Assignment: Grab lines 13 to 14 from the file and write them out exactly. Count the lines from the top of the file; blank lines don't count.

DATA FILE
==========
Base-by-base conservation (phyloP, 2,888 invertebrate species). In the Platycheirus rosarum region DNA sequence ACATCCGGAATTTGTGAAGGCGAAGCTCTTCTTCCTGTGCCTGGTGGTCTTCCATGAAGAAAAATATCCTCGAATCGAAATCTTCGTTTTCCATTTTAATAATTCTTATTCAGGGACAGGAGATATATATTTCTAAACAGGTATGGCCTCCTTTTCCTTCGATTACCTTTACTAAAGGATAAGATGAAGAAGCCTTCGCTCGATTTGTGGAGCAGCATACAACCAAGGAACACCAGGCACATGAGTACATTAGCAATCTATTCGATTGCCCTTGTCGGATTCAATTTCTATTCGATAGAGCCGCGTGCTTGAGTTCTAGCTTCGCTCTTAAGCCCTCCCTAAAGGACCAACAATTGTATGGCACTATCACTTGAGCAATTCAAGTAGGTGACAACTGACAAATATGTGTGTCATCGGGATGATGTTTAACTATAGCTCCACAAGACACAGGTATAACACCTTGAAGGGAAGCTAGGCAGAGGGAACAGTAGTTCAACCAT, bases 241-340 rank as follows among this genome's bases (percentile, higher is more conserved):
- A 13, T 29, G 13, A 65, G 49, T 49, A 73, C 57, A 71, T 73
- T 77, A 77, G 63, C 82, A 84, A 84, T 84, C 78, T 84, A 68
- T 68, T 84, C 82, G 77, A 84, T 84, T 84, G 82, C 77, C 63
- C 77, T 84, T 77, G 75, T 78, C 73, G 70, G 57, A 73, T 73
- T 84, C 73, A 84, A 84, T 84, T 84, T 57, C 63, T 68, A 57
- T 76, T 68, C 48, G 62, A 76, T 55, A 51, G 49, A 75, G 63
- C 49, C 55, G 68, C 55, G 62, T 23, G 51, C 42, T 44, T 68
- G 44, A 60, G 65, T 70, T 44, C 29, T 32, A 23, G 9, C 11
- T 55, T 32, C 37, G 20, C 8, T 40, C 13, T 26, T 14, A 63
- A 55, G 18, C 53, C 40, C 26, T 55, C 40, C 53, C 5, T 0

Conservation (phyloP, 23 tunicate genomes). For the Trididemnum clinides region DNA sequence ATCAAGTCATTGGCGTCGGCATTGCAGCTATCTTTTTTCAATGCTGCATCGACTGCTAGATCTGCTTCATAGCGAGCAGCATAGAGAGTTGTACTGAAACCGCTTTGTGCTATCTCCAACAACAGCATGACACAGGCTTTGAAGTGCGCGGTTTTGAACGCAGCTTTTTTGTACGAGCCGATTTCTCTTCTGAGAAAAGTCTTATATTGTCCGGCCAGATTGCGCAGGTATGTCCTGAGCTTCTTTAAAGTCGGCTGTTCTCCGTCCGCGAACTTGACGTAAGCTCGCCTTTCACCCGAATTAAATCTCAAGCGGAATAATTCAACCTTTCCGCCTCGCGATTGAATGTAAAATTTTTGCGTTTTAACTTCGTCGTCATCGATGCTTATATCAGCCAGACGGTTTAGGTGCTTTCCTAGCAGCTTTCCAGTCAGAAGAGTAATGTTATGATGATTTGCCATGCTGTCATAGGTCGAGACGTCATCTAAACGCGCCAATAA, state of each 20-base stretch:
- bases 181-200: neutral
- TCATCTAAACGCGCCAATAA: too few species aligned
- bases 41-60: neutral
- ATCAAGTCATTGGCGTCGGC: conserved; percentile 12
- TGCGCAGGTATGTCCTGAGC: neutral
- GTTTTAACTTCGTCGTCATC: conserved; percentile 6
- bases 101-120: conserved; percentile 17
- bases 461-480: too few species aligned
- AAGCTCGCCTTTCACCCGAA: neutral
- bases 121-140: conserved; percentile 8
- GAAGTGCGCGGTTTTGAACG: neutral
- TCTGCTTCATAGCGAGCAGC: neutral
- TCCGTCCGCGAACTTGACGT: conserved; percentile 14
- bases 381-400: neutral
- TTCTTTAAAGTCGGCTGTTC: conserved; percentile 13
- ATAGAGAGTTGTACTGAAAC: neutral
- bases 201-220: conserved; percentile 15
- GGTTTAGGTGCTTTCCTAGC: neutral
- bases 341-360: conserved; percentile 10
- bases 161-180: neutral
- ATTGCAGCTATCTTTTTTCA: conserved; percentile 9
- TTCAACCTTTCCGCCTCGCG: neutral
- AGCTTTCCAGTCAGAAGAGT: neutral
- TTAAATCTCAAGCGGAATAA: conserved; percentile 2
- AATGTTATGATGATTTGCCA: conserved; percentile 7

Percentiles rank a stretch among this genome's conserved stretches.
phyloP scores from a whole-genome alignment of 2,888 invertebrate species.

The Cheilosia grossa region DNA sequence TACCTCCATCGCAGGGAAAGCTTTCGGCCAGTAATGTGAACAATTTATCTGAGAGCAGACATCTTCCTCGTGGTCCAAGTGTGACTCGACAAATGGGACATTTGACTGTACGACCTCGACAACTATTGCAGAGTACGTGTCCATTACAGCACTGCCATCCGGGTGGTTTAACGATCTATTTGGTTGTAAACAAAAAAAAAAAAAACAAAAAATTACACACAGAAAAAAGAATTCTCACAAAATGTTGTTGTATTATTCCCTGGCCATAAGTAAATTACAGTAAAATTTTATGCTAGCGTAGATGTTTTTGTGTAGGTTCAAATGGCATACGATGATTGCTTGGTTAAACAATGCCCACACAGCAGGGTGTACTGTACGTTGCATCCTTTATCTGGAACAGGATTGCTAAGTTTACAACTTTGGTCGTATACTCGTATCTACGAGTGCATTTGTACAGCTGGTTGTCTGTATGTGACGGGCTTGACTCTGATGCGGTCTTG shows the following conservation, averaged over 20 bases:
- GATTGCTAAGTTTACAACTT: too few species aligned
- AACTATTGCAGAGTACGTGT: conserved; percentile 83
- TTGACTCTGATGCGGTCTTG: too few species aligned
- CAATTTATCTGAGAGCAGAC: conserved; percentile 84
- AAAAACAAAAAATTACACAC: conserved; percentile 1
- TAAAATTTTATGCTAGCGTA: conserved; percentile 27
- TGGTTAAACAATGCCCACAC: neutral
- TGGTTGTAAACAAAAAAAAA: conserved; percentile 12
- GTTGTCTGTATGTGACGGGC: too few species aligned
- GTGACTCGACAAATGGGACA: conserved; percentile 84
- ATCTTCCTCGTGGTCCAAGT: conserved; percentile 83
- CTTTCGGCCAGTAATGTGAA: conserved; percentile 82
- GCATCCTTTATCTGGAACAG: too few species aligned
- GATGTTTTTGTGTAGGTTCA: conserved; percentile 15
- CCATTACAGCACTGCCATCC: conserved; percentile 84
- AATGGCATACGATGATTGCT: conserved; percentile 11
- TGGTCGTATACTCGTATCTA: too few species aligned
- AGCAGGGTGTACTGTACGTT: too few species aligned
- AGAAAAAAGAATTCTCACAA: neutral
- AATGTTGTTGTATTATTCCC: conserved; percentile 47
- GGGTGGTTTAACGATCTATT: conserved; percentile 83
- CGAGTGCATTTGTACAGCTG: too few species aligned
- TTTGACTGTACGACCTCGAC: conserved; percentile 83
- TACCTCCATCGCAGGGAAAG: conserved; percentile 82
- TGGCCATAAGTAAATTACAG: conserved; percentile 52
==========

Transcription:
- bases 181-200: neutral
- TCATCTAAACGCGCCAATAA: too few species aligned